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Network Working Group                                        V. Jacobson
Request for Comments: 2598                                    K. Nichols
Category: Standards Track                                  Cisco Systems
                                                               K. Poduri
                                                            Bay Networks
                                                               June 1999

                      An Expedited Forwarding PHB

Status of this Memo

   This document specifies an Internet standards track protocol for the
   Internet community, and requests discussion and suggestions for
   improvements.  Please refer to the current edition of the "Internet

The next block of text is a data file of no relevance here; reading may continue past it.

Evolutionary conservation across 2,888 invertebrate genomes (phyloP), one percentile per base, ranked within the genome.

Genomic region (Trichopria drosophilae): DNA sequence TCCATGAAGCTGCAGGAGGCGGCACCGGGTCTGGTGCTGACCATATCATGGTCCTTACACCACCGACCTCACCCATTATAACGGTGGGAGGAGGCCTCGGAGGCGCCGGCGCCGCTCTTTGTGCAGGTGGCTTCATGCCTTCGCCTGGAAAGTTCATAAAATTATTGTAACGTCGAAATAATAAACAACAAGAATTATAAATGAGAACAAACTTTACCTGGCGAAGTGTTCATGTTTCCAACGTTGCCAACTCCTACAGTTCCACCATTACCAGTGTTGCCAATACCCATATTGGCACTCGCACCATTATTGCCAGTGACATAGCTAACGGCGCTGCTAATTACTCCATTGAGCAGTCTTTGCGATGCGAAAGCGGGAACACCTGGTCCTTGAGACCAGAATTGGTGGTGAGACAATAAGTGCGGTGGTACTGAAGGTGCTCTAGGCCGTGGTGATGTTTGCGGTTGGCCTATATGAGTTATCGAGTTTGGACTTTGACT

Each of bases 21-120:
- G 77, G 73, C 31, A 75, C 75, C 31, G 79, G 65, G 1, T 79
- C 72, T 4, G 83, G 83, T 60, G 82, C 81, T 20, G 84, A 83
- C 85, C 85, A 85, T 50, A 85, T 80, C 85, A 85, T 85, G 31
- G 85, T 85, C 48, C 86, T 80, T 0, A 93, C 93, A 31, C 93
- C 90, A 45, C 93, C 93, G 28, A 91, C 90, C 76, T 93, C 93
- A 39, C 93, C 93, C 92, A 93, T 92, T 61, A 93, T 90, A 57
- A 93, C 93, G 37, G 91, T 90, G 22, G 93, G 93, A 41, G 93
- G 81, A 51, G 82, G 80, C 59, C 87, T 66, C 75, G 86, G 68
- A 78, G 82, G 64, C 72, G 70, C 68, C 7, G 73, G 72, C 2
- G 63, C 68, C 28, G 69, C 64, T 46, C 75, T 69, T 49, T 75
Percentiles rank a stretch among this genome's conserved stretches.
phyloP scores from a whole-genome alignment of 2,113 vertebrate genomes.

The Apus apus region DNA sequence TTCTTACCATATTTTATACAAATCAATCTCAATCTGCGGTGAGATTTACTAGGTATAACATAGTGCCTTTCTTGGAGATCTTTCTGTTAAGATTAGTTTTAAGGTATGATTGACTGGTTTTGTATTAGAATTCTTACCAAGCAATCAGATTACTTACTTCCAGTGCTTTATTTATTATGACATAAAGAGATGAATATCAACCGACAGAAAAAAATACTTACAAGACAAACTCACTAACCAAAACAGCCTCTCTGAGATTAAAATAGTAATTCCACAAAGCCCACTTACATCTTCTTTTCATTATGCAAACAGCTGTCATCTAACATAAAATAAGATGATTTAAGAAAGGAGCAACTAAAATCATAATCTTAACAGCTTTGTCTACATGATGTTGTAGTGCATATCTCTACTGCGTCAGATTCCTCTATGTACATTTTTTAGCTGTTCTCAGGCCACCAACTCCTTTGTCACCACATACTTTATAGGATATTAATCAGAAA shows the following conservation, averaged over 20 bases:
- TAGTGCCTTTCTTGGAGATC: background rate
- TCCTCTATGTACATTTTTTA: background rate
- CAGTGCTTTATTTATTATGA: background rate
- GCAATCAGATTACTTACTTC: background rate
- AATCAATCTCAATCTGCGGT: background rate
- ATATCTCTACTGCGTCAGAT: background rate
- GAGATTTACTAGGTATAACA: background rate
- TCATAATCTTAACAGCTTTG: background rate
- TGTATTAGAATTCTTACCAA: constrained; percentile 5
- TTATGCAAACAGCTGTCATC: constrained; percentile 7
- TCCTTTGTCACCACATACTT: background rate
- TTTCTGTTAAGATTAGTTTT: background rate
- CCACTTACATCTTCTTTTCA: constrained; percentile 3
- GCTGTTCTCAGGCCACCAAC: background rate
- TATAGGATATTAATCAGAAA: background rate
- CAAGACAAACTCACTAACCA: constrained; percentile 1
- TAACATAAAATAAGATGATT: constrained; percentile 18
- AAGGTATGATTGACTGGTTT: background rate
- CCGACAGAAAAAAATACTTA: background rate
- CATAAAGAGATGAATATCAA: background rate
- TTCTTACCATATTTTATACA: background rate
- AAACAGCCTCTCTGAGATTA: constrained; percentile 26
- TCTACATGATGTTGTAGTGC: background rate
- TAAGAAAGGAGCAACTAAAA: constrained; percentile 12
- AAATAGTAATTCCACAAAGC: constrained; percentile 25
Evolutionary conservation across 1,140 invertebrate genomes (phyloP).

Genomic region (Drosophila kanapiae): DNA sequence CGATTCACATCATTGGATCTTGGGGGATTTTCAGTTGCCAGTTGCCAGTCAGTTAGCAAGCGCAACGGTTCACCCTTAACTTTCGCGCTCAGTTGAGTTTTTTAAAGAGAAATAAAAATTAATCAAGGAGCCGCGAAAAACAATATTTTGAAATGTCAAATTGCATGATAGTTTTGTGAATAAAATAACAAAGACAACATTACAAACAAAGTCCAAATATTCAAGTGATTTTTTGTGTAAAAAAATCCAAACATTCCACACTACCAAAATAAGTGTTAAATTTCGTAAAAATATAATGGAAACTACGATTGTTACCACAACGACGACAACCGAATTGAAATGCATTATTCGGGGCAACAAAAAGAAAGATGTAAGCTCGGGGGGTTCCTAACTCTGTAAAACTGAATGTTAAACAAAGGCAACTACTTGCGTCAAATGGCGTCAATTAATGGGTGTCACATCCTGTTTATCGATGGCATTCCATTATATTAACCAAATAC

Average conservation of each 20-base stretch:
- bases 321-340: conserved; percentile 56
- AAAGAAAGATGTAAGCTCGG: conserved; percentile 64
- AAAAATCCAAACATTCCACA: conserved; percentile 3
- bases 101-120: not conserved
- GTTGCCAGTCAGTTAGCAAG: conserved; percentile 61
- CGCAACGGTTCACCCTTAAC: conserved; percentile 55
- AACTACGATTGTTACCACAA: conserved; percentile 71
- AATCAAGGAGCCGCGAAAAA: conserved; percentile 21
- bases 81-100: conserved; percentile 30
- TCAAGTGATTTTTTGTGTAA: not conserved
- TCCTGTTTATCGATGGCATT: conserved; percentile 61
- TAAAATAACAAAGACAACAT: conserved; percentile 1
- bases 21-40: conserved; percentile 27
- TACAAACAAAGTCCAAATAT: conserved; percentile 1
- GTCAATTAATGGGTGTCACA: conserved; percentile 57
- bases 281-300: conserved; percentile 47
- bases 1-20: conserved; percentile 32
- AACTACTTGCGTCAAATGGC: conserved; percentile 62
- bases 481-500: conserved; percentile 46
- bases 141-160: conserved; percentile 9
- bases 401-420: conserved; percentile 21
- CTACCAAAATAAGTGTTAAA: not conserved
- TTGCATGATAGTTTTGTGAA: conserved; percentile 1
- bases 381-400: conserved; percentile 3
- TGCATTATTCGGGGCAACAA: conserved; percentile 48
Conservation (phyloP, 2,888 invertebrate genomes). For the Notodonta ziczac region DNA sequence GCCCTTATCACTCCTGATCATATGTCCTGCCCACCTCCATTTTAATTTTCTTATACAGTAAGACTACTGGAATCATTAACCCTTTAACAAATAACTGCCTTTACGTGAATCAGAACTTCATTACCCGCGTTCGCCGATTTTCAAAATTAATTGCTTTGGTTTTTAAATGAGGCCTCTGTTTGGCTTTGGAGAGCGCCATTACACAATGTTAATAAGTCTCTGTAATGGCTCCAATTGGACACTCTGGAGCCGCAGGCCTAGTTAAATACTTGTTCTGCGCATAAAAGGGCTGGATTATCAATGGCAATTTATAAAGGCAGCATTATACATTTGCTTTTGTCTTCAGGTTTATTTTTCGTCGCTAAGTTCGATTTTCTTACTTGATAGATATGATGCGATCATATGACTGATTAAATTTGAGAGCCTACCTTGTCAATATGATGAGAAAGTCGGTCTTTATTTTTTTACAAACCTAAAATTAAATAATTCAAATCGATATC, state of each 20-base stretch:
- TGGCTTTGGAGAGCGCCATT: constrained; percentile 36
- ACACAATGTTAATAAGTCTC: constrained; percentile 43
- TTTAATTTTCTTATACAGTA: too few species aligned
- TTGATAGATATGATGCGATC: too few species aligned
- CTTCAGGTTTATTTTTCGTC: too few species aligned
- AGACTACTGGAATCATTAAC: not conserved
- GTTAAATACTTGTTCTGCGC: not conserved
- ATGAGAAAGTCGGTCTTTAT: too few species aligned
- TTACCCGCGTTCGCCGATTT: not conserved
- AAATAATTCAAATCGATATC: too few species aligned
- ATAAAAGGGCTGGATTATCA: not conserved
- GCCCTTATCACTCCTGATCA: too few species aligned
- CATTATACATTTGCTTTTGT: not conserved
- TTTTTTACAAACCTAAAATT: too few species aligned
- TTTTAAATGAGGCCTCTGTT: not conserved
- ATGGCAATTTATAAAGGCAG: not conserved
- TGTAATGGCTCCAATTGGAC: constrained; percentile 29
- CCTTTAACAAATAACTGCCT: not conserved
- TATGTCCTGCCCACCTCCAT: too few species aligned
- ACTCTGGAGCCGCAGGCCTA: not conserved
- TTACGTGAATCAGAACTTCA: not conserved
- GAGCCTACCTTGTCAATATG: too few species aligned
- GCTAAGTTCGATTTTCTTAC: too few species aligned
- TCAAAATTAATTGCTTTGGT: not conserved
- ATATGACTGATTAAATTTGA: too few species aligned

Official Protocol Standards" (STD 1) for the standardization state
   and status of this protocol.  Distribution of this memo is unlimited.

Copyright Notice

   Copyright (C) The Internet Society (1999).  All Rights Reserved.


   The definition of PHBs (per-hop forwarding behaviors) is a critical
   part of the work of the Diffserv Working Group.  This document
   describes a PHB called Expedited Forwarding. We show the generality
   of this PHB by noting that it can be produced by more than one
   mechanism and give an example of its use to produce at least one
   service, a Virtual Leased Line.  A recommended codepoint for this PHB
   is given.

   A pdf version of this document is available at

1.  Introduction

   Network nodes that implement the differentiated services enhancements
   to IP use a codepoint in the IP header to select a per-hop behavior
   (PHB) as the specific forwarding treatment for that packet [RFC2474,